What a Beta Reader Does

Have you written a book and are wondering if there is anything left to do before sending it to an editor? If so, congratulations! You have hit a point many writers aspire to reach but few do. Take a moment to enjoy that, but once you are done, ask yourself a few questions. Have you added all of the details that will make the story feel real? Is it possible that you left plot holes or unanswered questions?

Just like how you need to understand the mechanics of a language to write a sentence, self-publishing has its own pesky little set of things you should know. One of them is the importance of beta readers.

Beta Readers Are Worth Their Weight in Gold

No matter how top-notch your writing skills are, every book needs beta readers. Beta readers objectively look at your story and actively seek problems. Beta readers do not read for personal pleasure; they read to find flaws. A flaw could be as obvious as forgetting to include something that proves the butler was the murder, to failing to convince the reader that two characters share a special intimacy.

Beta Readers Read for:

Character – Are your characters believable? Do they consistently act in ways that suit their personality, or do they ever act uncharacteristically without good reason?

Story – How does the story hold up? Is it strong? Interesting? Are there any weak spots or missing details?

Flow – Is the pace too fast? Too slow? Does the story slip off in tangents? Does a minor storyline detract from the main one?

Plausibility of story – Do readers find the story realistic? Does something need to be added or subtracted so it will make more sense?

What you forgot or think you wrote — Did you forget anything critical? (In Time’s Forbidden Flower, a beta reader found I accidentally omitted a key part of a scene. If not for her, all of the other readers would have been confused.)

Details for which they specialize in, such as profession – While you can find basic information online, there is no substitute for experience. In my Forbidden Flower books, Lily is a pastry chef with her own bakery. Writing her culinary background was easy for me because I went to pastry school, and I have managed a small-scale bakery. However, I have read books with characters who are supposedly skilled in the culinary arts, yet mention using yeast in sourdough bread. I know nothing of psychology, so when I wrote a character that is a psychologist, I found a beta reader with a background in that field. Along with ensuring the doctor knew what he was talking about, she confirmed that the patients behaved appropriately for their diagnoses.

Beta Readers Do Not Read for:

Beta readers are not editors. While they might point out the occasional typo or sections that need work, they do not make changes nor are they masters of grammar.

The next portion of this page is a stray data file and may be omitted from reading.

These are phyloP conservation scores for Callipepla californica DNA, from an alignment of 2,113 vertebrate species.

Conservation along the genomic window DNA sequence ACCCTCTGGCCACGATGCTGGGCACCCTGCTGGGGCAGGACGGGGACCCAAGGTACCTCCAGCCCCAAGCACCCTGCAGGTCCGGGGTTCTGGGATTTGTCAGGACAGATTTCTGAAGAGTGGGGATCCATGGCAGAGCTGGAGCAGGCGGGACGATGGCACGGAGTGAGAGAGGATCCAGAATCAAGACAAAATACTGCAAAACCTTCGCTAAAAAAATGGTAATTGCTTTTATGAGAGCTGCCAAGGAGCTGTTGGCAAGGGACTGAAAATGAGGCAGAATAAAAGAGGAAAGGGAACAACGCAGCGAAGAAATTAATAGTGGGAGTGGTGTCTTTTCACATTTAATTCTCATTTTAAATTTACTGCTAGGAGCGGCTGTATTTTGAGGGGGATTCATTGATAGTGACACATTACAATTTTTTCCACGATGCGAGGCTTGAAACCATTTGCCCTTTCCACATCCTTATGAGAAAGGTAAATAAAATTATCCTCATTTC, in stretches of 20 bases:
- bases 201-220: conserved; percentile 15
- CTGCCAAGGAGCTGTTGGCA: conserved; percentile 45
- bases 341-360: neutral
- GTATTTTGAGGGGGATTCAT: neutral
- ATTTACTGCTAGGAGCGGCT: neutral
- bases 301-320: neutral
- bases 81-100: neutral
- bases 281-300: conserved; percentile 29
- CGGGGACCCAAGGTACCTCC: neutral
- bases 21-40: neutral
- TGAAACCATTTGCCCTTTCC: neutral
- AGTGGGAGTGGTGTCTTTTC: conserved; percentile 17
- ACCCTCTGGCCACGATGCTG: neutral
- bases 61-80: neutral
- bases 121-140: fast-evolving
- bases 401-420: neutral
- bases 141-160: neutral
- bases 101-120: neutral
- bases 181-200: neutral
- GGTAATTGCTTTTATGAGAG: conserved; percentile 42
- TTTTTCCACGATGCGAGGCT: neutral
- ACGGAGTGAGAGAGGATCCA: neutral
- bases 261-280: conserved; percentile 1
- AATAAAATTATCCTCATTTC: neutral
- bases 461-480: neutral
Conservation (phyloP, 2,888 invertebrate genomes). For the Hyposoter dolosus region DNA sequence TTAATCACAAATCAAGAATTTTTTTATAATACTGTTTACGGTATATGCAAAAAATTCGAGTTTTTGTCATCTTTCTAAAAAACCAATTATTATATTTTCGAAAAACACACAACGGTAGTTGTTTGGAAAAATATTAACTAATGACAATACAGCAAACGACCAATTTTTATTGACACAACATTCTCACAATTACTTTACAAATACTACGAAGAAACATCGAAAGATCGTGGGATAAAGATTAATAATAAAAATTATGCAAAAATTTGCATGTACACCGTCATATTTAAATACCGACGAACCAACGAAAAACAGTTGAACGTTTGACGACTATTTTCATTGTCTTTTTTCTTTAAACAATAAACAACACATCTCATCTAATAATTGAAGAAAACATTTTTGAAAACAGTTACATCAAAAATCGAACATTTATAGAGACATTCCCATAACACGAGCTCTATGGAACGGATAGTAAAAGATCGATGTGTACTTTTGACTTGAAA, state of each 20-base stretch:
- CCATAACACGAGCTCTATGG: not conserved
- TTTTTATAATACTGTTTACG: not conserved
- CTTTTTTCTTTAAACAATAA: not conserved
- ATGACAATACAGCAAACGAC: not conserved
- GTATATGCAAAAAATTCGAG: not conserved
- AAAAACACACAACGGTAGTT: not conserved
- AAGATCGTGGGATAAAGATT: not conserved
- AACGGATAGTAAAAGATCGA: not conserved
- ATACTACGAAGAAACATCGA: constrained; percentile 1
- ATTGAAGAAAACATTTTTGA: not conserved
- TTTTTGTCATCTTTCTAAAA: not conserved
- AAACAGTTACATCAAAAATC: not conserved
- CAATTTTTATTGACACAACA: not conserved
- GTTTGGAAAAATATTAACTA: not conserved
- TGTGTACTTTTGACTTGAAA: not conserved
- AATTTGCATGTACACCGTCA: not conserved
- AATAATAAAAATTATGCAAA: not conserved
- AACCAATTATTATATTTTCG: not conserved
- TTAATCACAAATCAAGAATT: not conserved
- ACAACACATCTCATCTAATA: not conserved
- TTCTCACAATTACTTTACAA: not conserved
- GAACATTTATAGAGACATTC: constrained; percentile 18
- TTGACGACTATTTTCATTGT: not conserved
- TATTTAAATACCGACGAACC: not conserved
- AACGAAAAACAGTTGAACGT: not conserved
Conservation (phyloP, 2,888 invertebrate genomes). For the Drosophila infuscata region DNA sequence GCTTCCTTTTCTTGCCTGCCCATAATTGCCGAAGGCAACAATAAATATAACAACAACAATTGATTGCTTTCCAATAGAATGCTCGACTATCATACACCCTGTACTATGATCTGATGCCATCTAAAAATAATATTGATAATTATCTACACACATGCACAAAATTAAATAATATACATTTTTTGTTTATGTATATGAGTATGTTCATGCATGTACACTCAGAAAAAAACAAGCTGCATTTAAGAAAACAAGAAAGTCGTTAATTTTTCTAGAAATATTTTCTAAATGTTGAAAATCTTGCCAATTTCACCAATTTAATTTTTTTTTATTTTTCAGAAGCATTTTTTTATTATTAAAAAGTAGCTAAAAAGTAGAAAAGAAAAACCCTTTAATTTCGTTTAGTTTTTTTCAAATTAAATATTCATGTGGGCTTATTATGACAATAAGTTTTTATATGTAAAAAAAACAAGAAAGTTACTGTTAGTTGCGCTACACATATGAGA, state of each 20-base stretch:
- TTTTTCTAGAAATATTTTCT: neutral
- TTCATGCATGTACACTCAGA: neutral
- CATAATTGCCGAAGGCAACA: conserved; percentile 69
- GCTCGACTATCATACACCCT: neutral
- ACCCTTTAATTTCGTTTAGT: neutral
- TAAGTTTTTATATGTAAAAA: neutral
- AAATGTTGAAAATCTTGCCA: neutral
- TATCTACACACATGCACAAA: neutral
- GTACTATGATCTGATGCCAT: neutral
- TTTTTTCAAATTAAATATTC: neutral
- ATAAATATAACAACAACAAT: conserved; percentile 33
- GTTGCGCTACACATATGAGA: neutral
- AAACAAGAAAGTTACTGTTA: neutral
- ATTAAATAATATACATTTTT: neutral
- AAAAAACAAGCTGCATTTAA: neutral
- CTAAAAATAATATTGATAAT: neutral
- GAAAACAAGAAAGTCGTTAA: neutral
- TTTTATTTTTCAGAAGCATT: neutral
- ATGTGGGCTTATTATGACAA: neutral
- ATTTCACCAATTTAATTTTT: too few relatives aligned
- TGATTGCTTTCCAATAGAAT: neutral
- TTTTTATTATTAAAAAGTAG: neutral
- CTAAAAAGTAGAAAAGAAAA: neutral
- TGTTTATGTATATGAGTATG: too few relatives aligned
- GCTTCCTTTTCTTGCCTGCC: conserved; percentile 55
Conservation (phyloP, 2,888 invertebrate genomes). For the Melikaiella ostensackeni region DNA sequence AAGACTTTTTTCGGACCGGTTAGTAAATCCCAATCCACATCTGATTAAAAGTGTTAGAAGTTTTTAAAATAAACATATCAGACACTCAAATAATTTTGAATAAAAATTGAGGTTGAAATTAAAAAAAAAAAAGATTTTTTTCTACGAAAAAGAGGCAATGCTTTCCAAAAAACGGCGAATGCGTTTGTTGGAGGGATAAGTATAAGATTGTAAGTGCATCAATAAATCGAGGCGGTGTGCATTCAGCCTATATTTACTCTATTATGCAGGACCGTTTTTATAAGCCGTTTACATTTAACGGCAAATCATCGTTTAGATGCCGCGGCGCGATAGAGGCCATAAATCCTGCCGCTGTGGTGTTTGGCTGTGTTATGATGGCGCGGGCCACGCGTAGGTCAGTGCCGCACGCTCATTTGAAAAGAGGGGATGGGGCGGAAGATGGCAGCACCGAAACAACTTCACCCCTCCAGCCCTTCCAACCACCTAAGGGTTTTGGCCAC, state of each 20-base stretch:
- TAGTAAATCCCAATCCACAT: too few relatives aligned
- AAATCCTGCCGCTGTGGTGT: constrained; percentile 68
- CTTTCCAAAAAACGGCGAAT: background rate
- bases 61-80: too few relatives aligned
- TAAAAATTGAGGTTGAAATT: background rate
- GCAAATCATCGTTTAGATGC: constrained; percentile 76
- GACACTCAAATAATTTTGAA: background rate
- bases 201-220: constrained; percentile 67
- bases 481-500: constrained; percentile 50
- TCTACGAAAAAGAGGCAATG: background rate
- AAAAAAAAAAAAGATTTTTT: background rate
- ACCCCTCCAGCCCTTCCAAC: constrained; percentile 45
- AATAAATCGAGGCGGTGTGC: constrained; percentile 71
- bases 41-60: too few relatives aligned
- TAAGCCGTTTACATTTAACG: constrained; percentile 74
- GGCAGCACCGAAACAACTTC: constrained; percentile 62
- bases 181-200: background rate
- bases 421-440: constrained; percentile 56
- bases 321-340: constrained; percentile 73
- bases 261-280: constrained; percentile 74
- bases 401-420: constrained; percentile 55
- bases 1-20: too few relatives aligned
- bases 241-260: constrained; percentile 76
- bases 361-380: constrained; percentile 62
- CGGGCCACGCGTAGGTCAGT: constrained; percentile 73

Before You Submit:

Unless you have a conversation that reflects you are both okay with proceeding, never give your beta reader anything that you do not feel is ready for an editor. Clean as many errors as you can before handing off your story and then walk away until your reader is ready to discuss the manuscript. Do not make changes to a story while it is in beta. No beta reader wants to hear an author say, “Oh, I already changed that. It’s different now.”

What to Request

Along with asking for general feedback, you should submit targeted questions. This allows you to address the things that are important to you. Also, ask that readers give feedback anytime they have a notable reaction. Many beta readers wait until they finish reading either the chapter or the entire project to comment. In waiting, valuable reactions are lost. If you have a specific area that is important to you, highlight it so the readers are sure to comment.

What Should Do You Make?

You should always considerany advice regarding your story. You never have to take it, but remember that you asked for it for a reason. If two out of three beta readers suggest making a specific change, you should probably listen. (Three is a golden number, as it allows you to gather a consensus. More than three opinions can be overwhelming.) If only one reader makes a specific suggestion, weigh it before deciding. If you are unsure, ask your other beta readers what they think. Beta readers make suggestions based on what makes sense to them; however, others may not agree. In the end, you are the author, and if you self-publish, the final calls are always up to you.

Have you used a beta reader? I would love to hear about your experiences and what type of feedback you find most helpful.